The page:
I'll get the details of that instrument for you next time I go there.

Next Chopin will be the Mazurkas Op. 50, 56, and 59 and the Op. 12 Variations. After that, not sure yet. More Mazurkas I guess, I'm a bit of a Mazurka man.

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PostPosted: Tue Jun 20, 2006 5:56 pm 
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I especially like the Op. 50 Mazurkas. But back to the Bolero. I had to laugh at Robert's comments about the chord at 7:11. I wonder if you made a funny facial expression as that one crashed down. (ha, ha, ha,...) (I can't get these smiley faces here) Sorry to laugh. It's happened to me before in a live performance and I'm sure I looked shocked (which cracks me up, becauseI have a strange sense of humor.)


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 Post subject:
PostPosted: Tue Jun 20, 2006 6:20 pm 
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pianolady wrote:
I especially like the Op. 50 Mazurkas. But back to the Bolero. I had to laugh at Robert's comments about the chord at 7:11. I wonder if you made a funny facial expression as that one crashed down. (ha, ha, ha,...) (I can't get these smiley faces here) Sorry to laugh. It's happened to me before in a live performance and I'm sure I looked shocked (which cracks me up, becauseI have a strange sense of humor.)

I guess I did - though I have been told to keep an icy calm face whatever disaster may happen. But I was none too amused about so many things going horribly wrong for no particular reason. Ah, sod it .....

Yes the Op.50 Mazurkas are some of the best, especially the last one. I should be recording them soon but damned if the piano's not gone off after having just been tuned.

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 Post subject:
PostPosted: Tue Jun 20, 2006 6:54 pm 
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Maybe it's humid where you are? My piano is in my living room, about ten feet away from my front door. I have two teen-age sons who go in and out all day long and sometimes stand on the front porch talking to a friend, but they leave the door open. My poor piano doesn't have a chance of staying in tune long after the tuner does his job.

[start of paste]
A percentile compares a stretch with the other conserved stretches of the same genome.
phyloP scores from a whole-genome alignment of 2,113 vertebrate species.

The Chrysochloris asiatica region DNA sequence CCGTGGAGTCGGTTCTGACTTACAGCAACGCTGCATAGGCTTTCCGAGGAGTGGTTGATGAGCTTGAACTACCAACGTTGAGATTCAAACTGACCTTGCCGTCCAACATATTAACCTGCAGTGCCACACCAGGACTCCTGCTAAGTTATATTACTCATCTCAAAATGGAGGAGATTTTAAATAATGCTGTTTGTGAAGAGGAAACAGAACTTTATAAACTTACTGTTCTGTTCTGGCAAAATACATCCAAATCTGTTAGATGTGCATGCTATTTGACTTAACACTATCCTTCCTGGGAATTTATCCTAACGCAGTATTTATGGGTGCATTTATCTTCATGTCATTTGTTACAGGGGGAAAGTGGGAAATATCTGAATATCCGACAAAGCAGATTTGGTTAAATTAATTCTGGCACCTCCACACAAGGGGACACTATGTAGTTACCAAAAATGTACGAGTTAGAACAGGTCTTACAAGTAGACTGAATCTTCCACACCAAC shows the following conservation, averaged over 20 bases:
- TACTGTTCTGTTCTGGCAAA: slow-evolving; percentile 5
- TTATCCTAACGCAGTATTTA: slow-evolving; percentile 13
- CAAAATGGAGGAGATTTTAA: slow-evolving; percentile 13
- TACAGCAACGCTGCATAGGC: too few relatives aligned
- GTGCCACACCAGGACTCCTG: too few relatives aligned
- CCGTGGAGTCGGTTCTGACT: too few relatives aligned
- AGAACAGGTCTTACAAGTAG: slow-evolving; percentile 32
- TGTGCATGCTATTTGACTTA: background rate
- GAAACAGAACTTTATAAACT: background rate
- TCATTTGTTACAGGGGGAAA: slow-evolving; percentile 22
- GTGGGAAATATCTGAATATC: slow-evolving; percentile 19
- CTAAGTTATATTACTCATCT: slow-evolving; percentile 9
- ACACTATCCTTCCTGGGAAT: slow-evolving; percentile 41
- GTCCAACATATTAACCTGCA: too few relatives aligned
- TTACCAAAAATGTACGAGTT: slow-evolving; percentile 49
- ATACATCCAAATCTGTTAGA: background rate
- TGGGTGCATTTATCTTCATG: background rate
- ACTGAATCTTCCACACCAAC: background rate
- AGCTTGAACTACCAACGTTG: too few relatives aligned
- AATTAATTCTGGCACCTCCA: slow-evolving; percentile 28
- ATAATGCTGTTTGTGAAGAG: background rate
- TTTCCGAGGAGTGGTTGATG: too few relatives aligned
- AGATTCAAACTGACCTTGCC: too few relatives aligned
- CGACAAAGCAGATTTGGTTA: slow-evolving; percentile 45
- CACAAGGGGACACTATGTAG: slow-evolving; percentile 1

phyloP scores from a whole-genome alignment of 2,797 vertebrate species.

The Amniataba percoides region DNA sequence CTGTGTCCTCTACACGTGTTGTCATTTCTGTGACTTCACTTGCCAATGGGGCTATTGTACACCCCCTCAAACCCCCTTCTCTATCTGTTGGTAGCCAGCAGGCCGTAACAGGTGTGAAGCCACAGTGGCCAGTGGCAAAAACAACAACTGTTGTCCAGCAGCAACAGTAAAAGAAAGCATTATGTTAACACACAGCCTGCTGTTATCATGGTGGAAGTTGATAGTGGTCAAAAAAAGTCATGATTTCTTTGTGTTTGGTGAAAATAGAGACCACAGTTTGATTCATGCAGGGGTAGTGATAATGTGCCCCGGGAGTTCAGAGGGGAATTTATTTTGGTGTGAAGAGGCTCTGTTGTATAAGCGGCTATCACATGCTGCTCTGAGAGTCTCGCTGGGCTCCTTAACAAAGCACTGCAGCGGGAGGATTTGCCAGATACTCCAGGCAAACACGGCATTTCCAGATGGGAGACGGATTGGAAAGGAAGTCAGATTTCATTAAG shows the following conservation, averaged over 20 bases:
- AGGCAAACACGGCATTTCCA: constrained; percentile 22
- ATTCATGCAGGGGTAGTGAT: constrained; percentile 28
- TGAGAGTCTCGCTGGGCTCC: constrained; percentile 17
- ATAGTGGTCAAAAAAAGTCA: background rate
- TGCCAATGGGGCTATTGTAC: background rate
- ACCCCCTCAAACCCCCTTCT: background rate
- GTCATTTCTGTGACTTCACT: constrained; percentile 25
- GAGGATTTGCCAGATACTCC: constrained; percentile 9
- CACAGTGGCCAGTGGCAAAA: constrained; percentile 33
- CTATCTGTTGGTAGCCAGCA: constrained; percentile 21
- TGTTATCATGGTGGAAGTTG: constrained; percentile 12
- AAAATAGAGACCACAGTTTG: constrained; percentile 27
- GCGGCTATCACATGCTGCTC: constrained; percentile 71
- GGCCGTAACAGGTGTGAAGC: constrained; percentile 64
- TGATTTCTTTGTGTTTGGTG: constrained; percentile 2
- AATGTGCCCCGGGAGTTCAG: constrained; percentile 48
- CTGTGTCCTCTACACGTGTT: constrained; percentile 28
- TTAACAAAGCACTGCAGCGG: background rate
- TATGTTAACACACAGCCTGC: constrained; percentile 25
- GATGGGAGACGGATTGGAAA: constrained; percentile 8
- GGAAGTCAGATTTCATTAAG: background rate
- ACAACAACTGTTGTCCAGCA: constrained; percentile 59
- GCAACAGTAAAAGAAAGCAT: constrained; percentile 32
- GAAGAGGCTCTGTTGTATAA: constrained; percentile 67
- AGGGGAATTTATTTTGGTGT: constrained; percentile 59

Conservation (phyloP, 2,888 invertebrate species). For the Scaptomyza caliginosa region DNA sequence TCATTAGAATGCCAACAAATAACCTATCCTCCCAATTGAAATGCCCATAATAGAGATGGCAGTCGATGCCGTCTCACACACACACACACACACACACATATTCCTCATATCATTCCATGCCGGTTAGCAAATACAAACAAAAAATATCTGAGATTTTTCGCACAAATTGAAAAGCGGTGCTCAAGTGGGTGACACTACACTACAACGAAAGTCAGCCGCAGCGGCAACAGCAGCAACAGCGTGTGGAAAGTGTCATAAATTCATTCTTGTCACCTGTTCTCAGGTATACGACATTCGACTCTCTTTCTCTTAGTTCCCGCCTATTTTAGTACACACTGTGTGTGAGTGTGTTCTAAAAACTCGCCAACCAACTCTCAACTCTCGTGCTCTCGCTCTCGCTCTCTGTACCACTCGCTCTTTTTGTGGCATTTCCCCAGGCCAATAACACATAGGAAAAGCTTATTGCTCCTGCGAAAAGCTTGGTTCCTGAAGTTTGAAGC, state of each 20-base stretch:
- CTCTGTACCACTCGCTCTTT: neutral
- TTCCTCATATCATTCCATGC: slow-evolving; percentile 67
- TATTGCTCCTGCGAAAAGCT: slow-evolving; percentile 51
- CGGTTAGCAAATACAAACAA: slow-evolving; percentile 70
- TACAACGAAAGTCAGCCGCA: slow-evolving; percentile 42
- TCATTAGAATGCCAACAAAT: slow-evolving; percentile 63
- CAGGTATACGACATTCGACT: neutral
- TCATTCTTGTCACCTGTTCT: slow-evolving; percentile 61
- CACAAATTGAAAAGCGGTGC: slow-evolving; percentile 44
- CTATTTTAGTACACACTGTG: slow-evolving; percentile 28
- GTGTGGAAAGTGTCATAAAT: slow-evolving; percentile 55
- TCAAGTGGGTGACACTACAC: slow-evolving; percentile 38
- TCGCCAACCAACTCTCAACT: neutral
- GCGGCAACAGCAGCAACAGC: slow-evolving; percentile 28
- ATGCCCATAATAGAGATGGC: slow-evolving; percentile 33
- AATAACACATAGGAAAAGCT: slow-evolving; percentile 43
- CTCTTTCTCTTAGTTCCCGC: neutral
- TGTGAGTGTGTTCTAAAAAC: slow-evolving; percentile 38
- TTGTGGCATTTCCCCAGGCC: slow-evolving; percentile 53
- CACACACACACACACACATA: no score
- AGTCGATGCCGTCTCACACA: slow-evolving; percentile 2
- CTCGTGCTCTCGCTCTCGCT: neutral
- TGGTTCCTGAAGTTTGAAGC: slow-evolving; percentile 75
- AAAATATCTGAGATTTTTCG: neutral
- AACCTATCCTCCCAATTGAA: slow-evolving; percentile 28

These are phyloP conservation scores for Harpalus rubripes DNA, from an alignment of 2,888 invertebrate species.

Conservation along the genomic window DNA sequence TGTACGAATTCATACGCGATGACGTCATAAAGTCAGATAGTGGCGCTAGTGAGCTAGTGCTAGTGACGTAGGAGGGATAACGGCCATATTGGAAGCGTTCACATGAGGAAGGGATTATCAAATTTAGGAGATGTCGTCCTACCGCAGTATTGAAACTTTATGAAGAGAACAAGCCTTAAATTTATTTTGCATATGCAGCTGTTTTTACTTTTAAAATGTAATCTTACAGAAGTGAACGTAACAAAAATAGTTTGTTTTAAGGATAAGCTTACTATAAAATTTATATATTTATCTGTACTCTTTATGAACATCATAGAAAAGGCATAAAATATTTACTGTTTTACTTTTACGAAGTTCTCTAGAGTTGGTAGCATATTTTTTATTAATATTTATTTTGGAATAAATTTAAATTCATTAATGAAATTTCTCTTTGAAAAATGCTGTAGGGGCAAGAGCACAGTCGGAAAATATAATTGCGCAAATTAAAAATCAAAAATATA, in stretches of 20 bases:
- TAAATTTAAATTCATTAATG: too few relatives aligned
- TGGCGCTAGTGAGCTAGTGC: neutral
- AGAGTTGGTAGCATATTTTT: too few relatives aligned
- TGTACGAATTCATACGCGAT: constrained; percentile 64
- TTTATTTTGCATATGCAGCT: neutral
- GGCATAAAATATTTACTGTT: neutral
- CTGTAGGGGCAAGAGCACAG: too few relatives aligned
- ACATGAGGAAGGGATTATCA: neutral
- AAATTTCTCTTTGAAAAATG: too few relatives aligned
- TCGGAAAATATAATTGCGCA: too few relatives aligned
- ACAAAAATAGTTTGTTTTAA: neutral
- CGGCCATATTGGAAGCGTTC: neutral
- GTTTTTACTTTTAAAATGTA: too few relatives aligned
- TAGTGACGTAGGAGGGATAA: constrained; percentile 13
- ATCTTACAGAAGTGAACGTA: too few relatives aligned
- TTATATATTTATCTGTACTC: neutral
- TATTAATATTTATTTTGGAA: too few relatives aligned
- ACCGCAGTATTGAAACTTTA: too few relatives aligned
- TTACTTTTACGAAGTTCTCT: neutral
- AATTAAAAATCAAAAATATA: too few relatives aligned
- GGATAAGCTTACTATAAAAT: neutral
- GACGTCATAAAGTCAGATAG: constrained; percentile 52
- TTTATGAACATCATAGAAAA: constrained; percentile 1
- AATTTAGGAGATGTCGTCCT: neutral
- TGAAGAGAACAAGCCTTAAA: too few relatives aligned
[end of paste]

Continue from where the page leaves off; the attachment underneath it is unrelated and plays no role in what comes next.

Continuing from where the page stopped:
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PostPosted: Tue Jun 20, 2006 7:33 pm 
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pianolady wrote:
Maybe it's humid where you are? My piano is in my living room, about ten feet away from my front door. I have two teen-age sons who go in and out all day long and sometimes stand on the front porch talking to a friend, but they leave the door open. My poor piano doesn't have a chance of staying in tune long after the tuner does his job.
Well I've got a Damppchaser underneath it so that should be no problem. It's the cracked pinboard, there's a certain area where the pins don't fit very well anymore so these strings keep throwing a paddy. It drives me nuts sometimes, wish I had a brand new grand sometimes.... (sigh)

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Nothing is always absolutely so -- Sturgeon's law
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 Post subject:
PostPosted: Thu Jun 22, 2006 6:41 am 
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I just downloaded the song and it sounds concert level :lol: or maybe Techneut/Chris Breemer is just a pro pianist =p
There were not many mistakes i could hear, or maybe my ears aren't very good at listening =[
This songs sounds very nice, :lol: the sheet music is on

http://www.sheetmusicarchive.net/compositions_b/bolero19.pdf

P.S, Just wondering how long it took you to learn this song